8/09/2010 7:04am, #11
- Join Date
- Sep 2007
- Muay Thai, Savate
I believe much of it, traditionally, is style based. In shito ryu, footwork is important and footwork drills were done weekly. These drills went from basic 'follow my movement' for beginners to pair up and adapt to your opponents movement. The first principle, as written down by Mabuni, of self defence is defensive footwork, the fifth principle would be offensive footwork.
8/09/2010 10:56am, #12
Originally Posted by Dargentus
- Join Date
- Jan 2008
- Raleigh, North Carolina
- Kenkojuku Karate, Judo
For example, zenkutsu dachi/front stance isn't meant to be a default stance for people to fight out of, rather it's how your weight shifts to the front during a punch.
Neko ashi dachi/cat stance is how one suddenly draws their front foot back for a moment in order to void themselves against an attack. I do this a lot when trying to scoop a kick to my gut.
Kokutsu dachi/back stance is for when you're already moving away from an attack and still find yourself needing to put your face a few extra inches out of harm's way (in a way that doesn't make you lean your head back). I often find myself stepping back and landing in it while my student's round kick just barely whizzes by my face.
The various stances have just been a bit idealized for the sake of art, but most of them are in there. Some are probably just training tools though like you said, like the two hourglass stances.
I'd never dream of squaring off to a guy in Kake Dachi or *shudder* Tsurani Dachi but can see the value of them in a transient phase of an interchange.
Horse stance I'd think is exclusively a training device, but it's in so many katas and I find myself transitioning through it a lot in Judo, so who knows...
P.S. There's that one horse stance part part of Bassai Dai where, I know it can't possibly mean this, but I can't figure out what else it could be trying to show except pounding someone while standing up in their guard.
Last edited by maofas; 8/09/2010 10:59am at .
8/09/2010 11:14am, #13
- Join Date
- Aug 2009
- Toronto, Canada
- Uechi Ryu, Judo
We're taught that pretty much everything except sanchin and cat stance are transitional - horse stance, leaning stance, kibadachi (sp?) etc. I see people spar in cat stance, and I've played around with it, but around here I suspect it's pretty vulnerable for single legs and other takedowns. Only use I see for horse stance is dropping your weight to block a throw, but that's probably a hangover from my last life.
8/09/2010 1:22pm, #14
- Join Date
- Aug 2009
- Kyokushin, MMA
Again, I'd never face a guy in hooked stance but in the twisting movements of several throws I mind myself in it almost inadvertently.
Likewise I'd never stand in crane stance I'd get swept so hard I'd forget my own name but in pulling my foot back in my kicks I end up in a half-assed one...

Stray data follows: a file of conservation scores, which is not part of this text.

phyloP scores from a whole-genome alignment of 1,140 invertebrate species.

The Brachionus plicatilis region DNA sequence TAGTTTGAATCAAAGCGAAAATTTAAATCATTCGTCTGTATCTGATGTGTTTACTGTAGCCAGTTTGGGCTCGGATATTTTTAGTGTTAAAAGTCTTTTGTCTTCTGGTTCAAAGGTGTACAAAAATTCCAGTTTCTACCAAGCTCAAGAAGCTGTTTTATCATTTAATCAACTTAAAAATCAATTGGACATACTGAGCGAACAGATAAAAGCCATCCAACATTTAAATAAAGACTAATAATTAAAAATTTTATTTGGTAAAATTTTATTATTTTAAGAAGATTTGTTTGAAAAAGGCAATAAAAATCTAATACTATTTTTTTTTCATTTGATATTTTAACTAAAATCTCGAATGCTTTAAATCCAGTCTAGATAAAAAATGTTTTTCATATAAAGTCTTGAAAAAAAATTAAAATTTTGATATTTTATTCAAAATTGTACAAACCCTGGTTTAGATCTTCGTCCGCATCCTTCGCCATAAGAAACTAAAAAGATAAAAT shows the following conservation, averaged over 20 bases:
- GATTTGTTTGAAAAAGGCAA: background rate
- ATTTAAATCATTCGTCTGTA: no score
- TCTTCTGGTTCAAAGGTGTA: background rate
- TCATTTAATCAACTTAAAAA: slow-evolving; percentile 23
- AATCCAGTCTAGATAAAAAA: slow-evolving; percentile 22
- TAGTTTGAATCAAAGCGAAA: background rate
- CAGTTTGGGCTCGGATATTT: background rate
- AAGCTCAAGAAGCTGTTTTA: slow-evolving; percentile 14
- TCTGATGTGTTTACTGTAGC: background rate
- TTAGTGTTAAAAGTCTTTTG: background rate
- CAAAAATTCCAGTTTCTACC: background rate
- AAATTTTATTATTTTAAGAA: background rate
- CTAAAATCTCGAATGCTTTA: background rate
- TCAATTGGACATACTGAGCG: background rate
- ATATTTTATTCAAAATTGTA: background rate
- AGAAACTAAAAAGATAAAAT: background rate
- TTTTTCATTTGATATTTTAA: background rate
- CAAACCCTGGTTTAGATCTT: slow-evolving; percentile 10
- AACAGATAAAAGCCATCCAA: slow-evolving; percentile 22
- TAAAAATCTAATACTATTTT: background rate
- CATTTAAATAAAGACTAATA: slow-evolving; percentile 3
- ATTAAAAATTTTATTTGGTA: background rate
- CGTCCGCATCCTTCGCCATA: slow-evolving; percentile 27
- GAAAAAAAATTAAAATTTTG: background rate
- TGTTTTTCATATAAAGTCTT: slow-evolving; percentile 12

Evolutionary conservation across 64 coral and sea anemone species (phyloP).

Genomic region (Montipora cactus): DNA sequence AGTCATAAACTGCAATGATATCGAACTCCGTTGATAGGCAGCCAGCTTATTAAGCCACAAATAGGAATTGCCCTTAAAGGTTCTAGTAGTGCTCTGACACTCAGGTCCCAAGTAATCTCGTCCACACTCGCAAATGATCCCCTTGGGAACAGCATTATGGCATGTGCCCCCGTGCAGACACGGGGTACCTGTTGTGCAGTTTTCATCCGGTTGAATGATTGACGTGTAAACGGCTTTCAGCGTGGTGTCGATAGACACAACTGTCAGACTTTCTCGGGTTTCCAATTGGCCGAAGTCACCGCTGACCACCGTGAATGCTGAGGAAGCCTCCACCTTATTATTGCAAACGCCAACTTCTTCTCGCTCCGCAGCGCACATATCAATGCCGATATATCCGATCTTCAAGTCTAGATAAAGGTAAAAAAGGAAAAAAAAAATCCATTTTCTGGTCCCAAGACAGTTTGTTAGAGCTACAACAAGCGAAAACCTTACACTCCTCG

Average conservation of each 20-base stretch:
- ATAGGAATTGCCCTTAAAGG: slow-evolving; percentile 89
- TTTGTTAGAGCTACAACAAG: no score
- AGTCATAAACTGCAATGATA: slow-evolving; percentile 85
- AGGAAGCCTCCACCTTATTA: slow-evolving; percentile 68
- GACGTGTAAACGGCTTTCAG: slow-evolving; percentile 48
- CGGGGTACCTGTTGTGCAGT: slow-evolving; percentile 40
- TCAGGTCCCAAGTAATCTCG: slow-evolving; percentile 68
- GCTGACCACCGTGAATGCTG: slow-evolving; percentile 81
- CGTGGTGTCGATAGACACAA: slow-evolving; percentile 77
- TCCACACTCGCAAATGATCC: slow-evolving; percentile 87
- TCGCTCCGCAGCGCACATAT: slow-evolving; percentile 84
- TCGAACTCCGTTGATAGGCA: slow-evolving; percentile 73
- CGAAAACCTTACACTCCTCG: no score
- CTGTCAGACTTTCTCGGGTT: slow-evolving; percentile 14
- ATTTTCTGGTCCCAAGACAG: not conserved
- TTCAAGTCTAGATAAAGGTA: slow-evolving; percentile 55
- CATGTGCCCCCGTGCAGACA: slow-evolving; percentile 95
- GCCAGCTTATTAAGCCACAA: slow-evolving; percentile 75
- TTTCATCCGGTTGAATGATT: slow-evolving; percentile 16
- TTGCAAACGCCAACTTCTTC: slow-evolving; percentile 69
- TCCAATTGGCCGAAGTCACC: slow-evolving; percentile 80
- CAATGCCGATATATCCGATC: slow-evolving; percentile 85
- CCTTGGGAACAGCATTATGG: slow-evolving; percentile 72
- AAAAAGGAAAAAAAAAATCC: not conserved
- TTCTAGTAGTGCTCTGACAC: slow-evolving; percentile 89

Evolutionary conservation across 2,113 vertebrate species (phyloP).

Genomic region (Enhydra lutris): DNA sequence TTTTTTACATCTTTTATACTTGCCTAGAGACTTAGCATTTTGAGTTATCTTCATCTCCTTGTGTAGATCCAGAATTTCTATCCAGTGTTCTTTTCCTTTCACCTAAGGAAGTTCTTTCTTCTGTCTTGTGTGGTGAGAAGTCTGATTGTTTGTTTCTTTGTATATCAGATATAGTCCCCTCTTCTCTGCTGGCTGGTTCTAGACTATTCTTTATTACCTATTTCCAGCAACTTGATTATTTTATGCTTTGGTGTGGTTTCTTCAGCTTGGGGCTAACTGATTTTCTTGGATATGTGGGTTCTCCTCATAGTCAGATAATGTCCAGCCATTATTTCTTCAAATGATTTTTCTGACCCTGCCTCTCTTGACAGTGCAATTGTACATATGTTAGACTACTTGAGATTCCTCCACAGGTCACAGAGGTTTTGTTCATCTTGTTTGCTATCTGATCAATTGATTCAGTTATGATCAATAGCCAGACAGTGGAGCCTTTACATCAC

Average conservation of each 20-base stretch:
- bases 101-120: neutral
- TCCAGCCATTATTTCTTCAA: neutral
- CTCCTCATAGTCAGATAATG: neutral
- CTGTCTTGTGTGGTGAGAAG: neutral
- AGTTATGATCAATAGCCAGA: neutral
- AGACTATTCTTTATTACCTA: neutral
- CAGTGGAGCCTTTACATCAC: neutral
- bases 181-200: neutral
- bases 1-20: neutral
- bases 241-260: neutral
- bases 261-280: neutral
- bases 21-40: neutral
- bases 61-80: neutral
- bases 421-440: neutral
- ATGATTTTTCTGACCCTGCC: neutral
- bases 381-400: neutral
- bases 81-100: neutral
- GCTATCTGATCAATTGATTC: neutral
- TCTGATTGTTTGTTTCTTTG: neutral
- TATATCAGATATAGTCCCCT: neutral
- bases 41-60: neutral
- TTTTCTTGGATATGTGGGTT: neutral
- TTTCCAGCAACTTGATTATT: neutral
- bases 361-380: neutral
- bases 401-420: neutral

But If i'd not practised MMA and trained as (an almost inadvertant) uke with a lot of Judo/Bjj guys I really don't think I'd ever have made the connection.
8/10/2010 2:05am, #15
notice first of all that you have one definition that you were told, helmond has given you another idea, and I am sure you could get another five for good measure.... thats a real problem. Not that anyone is wrong, just that in karate you will find that a lot of people teaching do not know and simply bounce and flounce stop and strike, then wonder why they cannot generate power. By comparison ask anyone in the Booj about footwork in Gyoko Ryu and there is a reason and a kata that tells you the reason with no contrdiction.
ok cresecnet stepping: Why? no reason in particular. Reason? explosiveness is very important. In Okinawan karate the cat stance generally teaches this quality of movement. Also at times Sanchin kata, with dynamic tension and release teach this quality of movement... I once watched a man in a tournament put another guy in cardiac arrest with dynamic tension movements.... or one movement.
Even the crescent kick is not really emphasized. We were taught it as a modified side kick (for all practical purposes). Probably because in Okinawan karate generally the kicks are not dynamic and circular like Korean karate.
Crescent footwork does allow you to do the following:
a) Leg check an opponent. When you step crisply with short efficient movements it becomes relatively easy to step out keeping your balance and foot low to the ground and put your outstretched foot on your opponent's leg for a split second to see where his weight is.
b) it allows you to practice stepping into positions with less movement. In a real situation because in karate your hitting hand is a split second behind your body as you step to hit you need to shorten the stepping and crescent stepping is a way to cheat by circling in instead of taking a full step. But beware as it is a misconception that you should stop to deliver a hit, this takes your power away totally. In fact because your hip chambers your strike, even if it is subtle, there is just a slight delay before the strike is completed, and... there are ways of punching in Okinwn Te where you do not chamber from the hip but you still generate power the same way.
regarding a knife? triangle is different footwork. A crescent based footwork used in knife fighting would probably be more of a small circular movement... At least in Japanese muto Dori (wepons avoidance)This thread never was a high quality conversation - My friend vern Gilbert on the William Acquier thread.
The fight in question having started over who owns which piece of rubble. Nicko1;2233174 On the Acquier Kim Fiasco slash thread.